"Laser" is an acronym for Light Amplification by Stimulated Emission of Radiation. Stone surfaces are usually cleaned with Q-switched Nd:YAG lasers with a light in the infrared spectrum (1064 nm wavelength). At this wavelength, the cleaning process is considered self-limiting, as it is largely incapable of affecting the stone surface. (Only the black components contained in the soiling residues will absorb the laser light, which is reflected away from the marble surface. The energy is thus insufficient to damage the original material, avoiding the problem of over-cleaning.) However, this wavelength is frequently blamed for the yellow appearance of the laser-cleaned surfaces. The causes of this discoloration are still not clearly established, but there are several current hypotheses; they present the yellowing as either a laser-induced phenomenon or as already present underneath the black crust and hence revealed after cleaning.
With these questions in mind, a testing protocol was devised at The Cloisters to evaluate the suitability of laser cleaning on the Museum's capitals. Close collaboration with the Museum's Department of Scientific Research enabled the testing of a laser system (Quanta System's Thunder Art laser), which is equipped with three different wavelengths: ultraviolet (355 nm), green (532 nm), and the previously mentioned infrared (1064 nm).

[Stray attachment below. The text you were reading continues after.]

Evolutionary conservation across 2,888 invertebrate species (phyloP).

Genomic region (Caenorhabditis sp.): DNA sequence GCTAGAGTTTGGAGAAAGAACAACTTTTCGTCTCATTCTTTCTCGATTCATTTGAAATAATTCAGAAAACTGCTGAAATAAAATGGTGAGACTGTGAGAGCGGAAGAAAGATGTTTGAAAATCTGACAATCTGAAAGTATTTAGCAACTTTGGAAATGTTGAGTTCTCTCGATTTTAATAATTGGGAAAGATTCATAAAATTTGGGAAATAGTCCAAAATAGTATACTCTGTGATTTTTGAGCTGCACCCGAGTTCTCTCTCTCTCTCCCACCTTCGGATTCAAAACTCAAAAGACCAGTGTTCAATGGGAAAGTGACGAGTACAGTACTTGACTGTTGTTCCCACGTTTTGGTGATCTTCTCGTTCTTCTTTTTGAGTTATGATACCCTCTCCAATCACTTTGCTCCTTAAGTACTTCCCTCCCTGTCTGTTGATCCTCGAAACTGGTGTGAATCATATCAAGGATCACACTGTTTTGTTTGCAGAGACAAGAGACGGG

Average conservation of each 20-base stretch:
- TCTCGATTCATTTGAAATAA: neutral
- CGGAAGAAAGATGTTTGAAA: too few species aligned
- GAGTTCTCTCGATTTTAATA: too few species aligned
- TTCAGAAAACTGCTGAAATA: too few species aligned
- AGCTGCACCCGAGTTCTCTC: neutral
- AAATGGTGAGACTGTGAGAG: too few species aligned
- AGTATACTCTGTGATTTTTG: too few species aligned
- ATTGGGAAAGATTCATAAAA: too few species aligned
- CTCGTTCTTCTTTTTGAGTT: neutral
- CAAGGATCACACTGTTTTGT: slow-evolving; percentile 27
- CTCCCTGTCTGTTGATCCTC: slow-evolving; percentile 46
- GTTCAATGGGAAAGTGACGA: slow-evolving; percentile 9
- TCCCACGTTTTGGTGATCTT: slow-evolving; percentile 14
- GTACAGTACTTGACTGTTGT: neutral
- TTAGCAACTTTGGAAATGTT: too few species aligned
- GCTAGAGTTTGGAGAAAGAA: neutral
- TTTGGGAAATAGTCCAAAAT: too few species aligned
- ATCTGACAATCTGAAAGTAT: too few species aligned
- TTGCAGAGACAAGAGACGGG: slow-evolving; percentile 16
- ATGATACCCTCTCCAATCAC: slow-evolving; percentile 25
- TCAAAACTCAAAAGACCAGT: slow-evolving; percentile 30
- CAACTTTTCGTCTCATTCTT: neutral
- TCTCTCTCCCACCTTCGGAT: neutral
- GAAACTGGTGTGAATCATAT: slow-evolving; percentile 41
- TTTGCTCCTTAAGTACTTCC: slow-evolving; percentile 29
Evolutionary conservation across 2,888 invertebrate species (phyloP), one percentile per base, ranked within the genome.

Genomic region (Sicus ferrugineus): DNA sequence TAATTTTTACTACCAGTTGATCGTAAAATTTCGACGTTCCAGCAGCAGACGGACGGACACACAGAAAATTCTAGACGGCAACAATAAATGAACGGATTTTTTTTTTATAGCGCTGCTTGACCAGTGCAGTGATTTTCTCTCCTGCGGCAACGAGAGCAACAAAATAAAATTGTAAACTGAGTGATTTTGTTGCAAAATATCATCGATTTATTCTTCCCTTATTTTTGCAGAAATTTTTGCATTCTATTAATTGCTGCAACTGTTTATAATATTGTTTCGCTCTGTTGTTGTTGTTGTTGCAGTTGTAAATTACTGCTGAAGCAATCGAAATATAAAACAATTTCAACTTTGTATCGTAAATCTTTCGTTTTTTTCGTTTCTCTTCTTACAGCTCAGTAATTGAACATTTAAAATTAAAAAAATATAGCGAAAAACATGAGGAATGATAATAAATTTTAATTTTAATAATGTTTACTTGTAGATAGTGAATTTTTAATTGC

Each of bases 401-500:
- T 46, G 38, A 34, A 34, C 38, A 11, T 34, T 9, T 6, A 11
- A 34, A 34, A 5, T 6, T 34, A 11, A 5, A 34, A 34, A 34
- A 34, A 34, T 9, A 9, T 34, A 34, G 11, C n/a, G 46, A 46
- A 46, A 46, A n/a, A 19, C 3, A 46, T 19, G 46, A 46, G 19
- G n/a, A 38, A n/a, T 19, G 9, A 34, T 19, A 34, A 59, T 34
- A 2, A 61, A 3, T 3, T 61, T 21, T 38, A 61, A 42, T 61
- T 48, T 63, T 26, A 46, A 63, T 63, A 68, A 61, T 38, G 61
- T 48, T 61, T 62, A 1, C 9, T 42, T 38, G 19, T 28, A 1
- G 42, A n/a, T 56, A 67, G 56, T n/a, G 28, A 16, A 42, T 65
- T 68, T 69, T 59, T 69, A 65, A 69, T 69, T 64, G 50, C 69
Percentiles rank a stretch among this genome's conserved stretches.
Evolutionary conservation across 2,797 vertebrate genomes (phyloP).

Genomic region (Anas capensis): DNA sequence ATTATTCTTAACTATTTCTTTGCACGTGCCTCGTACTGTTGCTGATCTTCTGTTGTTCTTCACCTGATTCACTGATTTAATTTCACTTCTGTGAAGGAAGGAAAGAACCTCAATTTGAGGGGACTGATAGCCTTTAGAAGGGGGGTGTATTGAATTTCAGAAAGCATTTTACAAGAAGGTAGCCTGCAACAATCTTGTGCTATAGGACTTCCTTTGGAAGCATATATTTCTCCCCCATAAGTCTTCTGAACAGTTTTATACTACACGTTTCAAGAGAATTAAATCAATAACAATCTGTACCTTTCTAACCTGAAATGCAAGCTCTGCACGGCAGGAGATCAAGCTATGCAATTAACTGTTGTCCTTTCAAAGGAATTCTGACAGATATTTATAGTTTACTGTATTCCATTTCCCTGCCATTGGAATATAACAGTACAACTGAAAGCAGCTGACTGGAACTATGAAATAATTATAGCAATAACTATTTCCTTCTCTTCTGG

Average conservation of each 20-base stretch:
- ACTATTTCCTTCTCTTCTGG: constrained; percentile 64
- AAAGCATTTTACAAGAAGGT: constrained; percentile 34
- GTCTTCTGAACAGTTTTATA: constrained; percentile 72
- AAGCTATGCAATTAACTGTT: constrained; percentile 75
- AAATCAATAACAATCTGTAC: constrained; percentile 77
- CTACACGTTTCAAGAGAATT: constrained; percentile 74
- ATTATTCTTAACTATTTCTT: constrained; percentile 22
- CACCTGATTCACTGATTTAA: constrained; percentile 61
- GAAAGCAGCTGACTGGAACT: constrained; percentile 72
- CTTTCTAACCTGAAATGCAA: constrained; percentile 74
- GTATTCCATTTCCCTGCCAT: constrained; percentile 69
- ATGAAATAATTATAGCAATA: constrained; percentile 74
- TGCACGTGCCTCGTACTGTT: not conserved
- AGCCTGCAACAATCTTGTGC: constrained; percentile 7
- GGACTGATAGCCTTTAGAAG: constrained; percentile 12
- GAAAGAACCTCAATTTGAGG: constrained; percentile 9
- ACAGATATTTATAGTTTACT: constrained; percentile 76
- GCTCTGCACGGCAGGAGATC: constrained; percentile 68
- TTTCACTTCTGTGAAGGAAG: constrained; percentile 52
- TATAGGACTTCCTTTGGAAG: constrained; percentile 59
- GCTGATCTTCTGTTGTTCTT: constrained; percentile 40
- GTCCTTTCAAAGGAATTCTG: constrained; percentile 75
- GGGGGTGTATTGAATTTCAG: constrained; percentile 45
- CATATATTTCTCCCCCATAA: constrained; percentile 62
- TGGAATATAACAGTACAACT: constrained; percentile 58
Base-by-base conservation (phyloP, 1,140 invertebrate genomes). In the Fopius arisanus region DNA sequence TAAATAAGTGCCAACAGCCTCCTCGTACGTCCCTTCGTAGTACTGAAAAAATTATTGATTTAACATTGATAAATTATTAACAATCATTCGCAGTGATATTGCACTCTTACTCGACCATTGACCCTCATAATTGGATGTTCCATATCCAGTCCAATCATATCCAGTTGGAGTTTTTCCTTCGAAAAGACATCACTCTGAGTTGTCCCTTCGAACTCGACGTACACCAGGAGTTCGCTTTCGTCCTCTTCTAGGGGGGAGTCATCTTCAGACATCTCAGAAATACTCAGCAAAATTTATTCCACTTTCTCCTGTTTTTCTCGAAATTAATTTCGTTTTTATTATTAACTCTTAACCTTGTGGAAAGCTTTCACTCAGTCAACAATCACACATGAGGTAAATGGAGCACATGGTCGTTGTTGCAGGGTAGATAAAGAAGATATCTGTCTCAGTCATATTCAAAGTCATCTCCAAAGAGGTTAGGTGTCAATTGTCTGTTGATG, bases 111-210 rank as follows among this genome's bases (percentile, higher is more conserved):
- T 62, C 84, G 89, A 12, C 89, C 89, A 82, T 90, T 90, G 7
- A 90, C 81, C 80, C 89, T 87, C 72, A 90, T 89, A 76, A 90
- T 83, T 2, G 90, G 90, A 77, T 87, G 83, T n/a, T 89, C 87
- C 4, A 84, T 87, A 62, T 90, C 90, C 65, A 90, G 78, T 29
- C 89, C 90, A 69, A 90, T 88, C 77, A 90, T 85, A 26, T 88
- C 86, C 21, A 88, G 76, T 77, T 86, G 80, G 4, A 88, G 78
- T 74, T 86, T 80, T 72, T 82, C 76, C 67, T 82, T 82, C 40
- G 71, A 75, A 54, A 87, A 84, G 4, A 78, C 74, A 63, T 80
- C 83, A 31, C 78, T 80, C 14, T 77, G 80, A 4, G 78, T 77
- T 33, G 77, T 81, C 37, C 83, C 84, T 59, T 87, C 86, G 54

Samples were extracted from the stone and analyzed for identification of all materials present before and after laser cleaning. The level of cleaning attained with the laser technique at various wavelengths was scrutinized, as was its ability to preserve underlying superficial layers and maintain the original substrate.
An array of scientific tests offers some preliminary results. The yellow aspect of the stone after cleaning has been identified to be an organic matter that penetrated the stone prior to cleaning. (The nature of this organic material is still under examination; it could have been caused by a past treatment.) The calcite composing the marble is progressively transformed into gypsum due to its exposure to the environment. The outermost surface of marble originally composed of calcite is progressively transformed into gypsum. This process is called gypsification, and the chemically altered surface of marble is frequently referred to as its epigenic layer. This thin, epigenic layer is therefore intrinsic to the material and should be preserved during cleaning, as it preserves the capitals' carved details.
The "self-limiting" infrared wavelength was recognized to be the gentlest cleaning method, and was thus selected for use in laser cleaning. The treatment allows the removal of the black crust and the preservation of the underlying yellow epigenic layer. Further research and testing are necessary to assess the possibility of reducing the yellowing without damaging the uppermost stone layer.
In the meantime, I hope many of you will appreciate the freshly revealed details of the beautiful capitals in the Trie Cloister and respect their slightly yellow surfaces, a key ingredient in the history of these works of art.